Interestingly, two of the three books speak disparagingly of the serial killer subgenre of mystery. More specifically, both Billingham and Ellory have unkind things to say about collectors of murderabilia, about the press' obsession, and even civilian's fascination with serial killers. Billingham takes some pages to have Thorne critique the true crime bestsellers that capitalize on the victims' suffering by wallowing in the celebrity of serial killers. Ellory tries to remind us of the cost that murderabilia has on the victims, and the lasting damage that serial killers cause.
It should be no surprise that the two writers interested in deconstructing this subgenre are British whereas the American writer only wants to tell a story to pass the time. If Billingham's goals are low, then Connelly's are subterranean. His novel was easily the worst I've read in the past month, although this isn't to say that the novel is terrible. It's simply mediocre. The prose is stunningly simple, and Connelly's narration always has to step in and hold the readers' hands, although his characters should be able to handle the heavy lifting themselves. It's a shame because the book starts off with such style and lightness. Harry Bosch, and the secondary characters are well drawn and feel alive. When Connelly brings in the ethical dramas and the hand-wringing, it's good. The novel comes alive when Bosch begins the interrogation of the caught killer at the halfway point of the book. Everything is exciting and the reader wonders where it's going. Unfortunately, it's headed right into illogical territory.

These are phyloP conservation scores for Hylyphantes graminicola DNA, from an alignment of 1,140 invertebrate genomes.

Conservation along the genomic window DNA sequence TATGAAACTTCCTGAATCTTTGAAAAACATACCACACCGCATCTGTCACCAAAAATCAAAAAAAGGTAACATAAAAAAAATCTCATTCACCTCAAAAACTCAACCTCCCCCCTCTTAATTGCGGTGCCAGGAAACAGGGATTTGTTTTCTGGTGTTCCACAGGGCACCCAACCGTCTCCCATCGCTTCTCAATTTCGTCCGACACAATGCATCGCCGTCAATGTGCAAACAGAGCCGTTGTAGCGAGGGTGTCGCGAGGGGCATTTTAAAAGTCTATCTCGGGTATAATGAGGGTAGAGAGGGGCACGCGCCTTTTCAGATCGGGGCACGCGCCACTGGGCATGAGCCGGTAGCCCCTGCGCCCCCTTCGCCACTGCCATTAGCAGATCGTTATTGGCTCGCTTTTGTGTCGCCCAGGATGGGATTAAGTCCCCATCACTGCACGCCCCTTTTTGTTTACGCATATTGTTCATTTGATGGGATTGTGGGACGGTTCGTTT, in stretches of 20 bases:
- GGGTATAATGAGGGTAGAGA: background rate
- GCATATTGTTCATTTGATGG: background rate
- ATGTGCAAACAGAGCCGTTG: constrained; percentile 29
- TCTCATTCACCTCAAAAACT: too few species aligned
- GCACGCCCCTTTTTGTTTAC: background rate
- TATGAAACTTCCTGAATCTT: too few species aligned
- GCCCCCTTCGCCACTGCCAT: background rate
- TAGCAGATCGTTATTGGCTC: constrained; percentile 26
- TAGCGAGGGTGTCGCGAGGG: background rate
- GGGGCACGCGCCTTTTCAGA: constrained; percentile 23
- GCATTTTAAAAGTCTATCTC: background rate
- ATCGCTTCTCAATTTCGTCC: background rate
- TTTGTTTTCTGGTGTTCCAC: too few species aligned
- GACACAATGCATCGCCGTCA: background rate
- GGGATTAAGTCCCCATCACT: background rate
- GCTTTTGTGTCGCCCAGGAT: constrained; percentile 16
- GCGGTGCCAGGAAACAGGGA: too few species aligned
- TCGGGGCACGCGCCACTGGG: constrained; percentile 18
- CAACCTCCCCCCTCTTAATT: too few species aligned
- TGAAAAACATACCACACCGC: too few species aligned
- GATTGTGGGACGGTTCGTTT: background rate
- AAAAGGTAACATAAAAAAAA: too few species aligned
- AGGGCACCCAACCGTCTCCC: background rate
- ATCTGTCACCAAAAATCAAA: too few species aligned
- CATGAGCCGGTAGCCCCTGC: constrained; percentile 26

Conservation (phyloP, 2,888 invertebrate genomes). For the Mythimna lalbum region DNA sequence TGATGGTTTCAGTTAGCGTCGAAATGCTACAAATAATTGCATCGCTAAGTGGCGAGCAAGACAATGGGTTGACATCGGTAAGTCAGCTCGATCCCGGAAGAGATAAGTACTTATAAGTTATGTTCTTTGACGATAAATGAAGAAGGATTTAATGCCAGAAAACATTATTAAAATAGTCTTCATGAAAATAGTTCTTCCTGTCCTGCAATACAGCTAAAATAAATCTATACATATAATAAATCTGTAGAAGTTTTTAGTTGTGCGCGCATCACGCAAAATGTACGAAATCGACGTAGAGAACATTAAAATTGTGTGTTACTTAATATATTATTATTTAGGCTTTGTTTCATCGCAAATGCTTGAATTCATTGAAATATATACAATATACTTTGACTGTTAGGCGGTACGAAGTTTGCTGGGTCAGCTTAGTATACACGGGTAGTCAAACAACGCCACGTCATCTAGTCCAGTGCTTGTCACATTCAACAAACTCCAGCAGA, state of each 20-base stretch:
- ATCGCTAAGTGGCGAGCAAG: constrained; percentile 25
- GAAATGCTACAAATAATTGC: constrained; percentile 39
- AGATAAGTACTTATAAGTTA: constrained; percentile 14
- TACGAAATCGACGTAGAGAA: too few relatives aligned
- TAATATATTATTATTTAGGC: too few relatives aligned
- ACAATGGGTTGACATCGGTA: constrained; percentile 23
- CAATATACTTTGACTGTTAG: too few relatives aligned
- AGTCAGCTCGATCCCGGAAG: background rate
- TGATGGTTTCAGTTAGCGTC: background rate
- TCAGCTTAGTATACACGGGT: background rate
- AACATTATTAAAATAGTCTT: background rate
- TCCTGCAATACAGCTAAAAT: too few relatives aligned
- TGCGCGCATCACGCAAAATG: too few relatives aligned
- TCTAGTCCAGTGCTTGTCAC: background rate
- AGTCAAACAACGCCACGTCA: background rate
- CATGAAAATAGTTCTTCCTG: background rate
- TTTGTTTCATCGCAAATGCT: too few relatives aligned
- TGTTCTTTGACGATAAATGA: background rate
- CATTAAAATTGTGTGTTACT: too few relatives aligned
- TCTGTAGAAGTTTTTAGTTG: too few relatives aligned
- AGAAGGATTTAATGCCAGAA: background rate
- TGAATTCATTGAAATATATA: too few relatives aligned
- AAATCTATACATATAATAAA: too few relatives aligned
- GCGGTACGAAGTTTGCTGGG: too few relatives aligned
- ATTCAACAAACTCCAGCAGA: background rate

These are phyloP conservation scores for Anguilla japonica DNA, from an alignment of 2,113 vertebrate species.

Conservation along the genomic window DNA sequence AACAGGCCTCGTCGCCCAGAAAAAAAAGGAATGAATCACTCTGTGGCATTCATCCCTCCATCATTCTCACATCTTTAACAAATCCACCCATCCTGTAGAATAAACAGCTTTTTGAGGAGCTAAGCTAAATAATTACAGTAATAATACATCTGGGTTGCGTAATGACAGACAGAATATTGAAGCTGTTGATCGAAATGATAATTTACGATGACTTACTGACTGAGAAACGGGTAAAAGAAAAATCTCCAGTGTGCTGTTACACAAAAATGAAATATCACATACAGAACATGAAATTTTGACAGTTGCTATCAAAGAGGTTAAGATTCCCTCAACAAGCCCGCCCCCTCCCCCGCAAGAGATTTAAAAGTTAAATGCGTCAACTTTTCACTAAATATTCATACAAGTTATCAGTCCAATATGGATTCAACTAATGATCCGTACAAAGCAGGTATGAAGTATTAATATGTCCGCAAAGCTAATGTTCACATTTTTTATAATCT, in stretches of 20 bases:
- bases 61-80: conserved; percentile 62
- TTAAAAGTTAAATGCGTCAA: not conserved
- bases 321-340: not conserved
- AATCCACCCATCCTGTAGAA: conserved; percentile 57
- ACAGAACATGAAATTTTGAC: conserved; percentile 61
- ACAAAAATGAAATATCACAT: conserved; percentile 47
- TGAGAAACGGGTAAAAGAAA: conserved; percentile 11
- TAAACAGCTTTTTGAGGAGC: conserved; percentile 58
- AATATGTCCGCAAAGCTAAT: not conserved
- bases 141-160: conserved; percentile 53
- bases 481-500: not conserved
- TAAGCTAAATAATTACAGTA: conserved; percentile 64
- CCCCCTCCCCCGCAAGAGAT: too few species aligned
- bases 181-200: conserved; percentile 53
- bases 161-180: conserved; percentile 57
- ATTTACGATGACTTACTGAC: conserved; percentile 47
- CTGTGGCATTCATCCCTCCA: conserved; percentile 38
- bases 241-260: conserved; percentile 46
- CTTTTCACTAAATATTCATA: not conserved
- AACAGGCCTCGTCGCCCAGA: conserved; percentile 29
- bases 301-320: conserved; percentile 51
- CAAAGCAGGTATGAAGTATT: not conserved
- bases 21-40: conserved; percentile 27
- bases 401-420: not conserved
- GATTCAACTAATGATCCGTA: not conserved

There are two different endings to the whodunit of serial killer subgenre: the revelation that it was somebody the reader already met (see Peace's Red Riding Quartet), or it's a completely random character never introduced before (see Seven or Pelecanos' The Night Gardener). All three novels have different approaches to their reveal. Billingham has the team figure out who the killer is about halfway and then it's a matter of how will they catch him. The other two are whondunits of the classic sense. Both Ellory and Connelly keep the true nature of their killer a mystery up until the very end. They end in opposite ways: one is somebody you suspect, the other is somebody the reader never met and couldn't possibly suspect. However, both Billingham and Ellory ground their works in logic, in detection, in classic mystery rules. Connelly plays fair the entire time, but the solution to his mystery is so far fetched and so unrealistic that it begs the question if Connelly even had the solution when he started the book or if he just made it up along the way, without a thought to logic?